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Opinion

Opinion: Carrying out Trump’s policies sent me into a crisis of conscience. There are thousands more like me

Trump
(Associated Press)

All the terrible stuff the Trump administration does that keeps you up at night grinding your teeth — the horror show at the border, the betrayal of the Kurds, the shakedown of Ukraine — that’s just the stuff that makes headlines. All over the country, in every nook and cranny of society, there’s more.

You read about the secretary of the Navy. His letter of resignation said, “I cannot in good conscience obey an order that I believe violates the sacred oath I took.” Well, there are thousands of us with the same problem whom you haven’t read about. Me, for instance.

I’m a labor arbitrator. I hear cases between employers and labor unions. In discharge cases, I serve as an independent neutral third party to determine whether there has been just cause for termination. If there isn’t, I can order the worker reinstated. At least that used to be my job.

I recently had a case involving the American Federation of Government Employees and the Department of Veterans Affairs. It looked like any other arbitration: the lawyers in dark suits, the swearing of witnesses and taking of testimony, the writing of briefs. But in the only way that matters, it was nothing of the sort.

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Since the last time I had a case involving the VA and an AFGE employee, President Trump signed the Department of Veterans Affairs Accountability and Whistleblower Protection Act of 2017 into law. Under the new law we went through the motions, but we were only pretending to conduct an arbitration. I don’t know if it protects whistleblowers or not, but I do know the law removes protection from VA employees who are discharged. It explicitly requires any reviewing official (including arbitrators like me) to uphold the decision of the department. By any meaningful definition, what I conducted was a show trial.

I know what you’re thinking. You’re thinking, “So what? Why should I care about this arbitrator I’ve never heard of and his problem with the VA? The government is pulling screaming babies from their mothers’ arms and increasing the amount of arsenic coal companies can discharge into the drinking water. I’ve got too much on my plate to worry about this guy.” But that’s my point. There are people like me everywhere.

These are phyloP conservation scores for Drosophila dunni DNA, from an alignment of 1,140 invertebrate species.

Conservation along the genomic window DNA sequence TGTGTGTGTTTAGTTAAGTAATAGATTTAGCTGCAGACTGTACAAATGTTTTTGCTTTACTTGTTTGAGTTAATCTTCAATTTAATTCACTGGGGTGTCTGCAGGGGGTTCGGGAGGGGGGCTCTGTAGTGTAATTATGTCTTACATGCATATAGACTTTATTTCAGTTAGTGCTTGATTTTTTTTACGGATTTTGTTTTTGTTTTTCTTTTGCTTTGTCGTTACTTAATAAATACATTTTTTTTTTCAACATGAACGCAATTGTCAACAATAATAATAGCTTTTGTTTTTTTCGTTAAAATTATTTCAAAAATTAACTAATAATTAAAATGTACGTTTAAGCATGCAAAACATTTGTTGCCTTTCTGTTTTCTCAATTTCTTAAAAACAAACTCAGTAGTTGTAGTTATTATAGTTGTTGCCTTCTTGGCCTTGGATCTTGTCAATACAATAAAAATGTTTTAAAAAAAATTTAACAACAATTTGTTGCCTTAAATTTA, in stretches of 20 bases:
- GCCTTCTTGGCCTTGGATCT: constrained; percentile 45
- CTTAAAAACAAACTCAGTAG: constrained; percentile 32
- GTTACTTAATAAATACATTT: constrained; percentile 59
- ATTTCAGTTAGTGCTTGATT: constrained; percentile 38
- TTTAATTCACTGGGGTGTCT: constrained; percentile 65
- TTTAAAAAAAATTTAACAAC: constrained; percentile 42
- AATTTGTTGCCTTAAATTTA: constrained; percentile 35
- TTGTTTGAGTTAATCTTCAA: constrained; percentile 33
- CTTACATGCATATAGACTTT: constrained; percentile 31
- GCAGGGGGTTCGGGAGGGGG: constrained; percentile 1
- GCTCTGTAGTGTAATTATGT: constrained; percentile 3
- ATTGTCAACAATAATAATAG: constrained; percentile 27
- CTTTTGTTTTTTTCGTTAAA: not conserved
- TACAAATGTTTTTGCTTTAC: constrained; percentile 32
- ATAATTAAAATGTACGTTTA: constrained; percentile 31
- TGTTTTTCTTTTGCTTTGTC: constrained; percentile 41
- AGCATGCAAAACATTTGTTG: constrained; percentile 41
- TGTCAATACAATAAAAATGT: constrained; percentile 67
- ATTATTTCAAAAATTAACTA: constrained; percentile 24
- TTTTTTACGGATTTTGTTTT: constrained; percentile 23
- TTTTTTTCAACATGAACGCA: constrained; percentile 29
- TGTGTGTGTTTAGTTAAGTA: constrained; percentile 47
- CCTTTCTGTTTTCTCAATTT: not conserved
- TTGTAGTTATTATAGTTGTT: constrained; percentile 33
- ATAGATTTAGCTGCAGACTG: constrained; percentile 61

Massachusetts Judge Shelley Joseph, for example, has been charged with obstruction of justice in Boston after allegedly allowing a criminal defendant in her courtroom to sneak out a back door to avoid being detained by ICE. Across the country, legal advocates have expressed alarm at the sharp increase of ICE arrests at courthouses under Trump. They say it will keep immigrants from testifying in trials or otherwise participating in the legal system.

The prosecutor in the Joseph case, U.S. attorney for Massachusetts Andrew Lelling, told the Boston Globe, “Some of our judges are motivated by their personal conclusions that it’s unfair in certain instances to deport someone.”

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Exactly. And we can expect to see a lot more of this.

Attorney Doug Stephens resigned from his job as a U.S. Citizenship and Immigration Services asylum officer in San Francisco because he couldn’t bring himself to participate in a system that pretended to impartially analyze asylum claims when, under new Trump administration rules, all it really did was facilitate deportations.

As Trump administration policies get more extreme, the employees whose job it is to carry out those policies are having increasing difficulty reconciling their duty to uphold the law with their personal morality.

From the cases that make news down to my case in an obscure VA facility in flyover land and everywhere in between, the mendacity and absurdity of Trump administration policies permeate the system. For every Shelley Joseph or Doug Stephens, there are thousands of others struggling to do their jobs in a way that will allow them to live with themselves.

Judge Joseph allegedly chose to obstruct justice — a decision that runs contrary to a judge’s fundamental dedication to the rule of law. Stephens chose to resign — in what must have been an equally agonizing decision.

What will the rest of us do? And how will we know when it is time to do it?

Barry Goldman is an arbitrator and mediator in Michigan. He is the author of “The Science of Settlement.”


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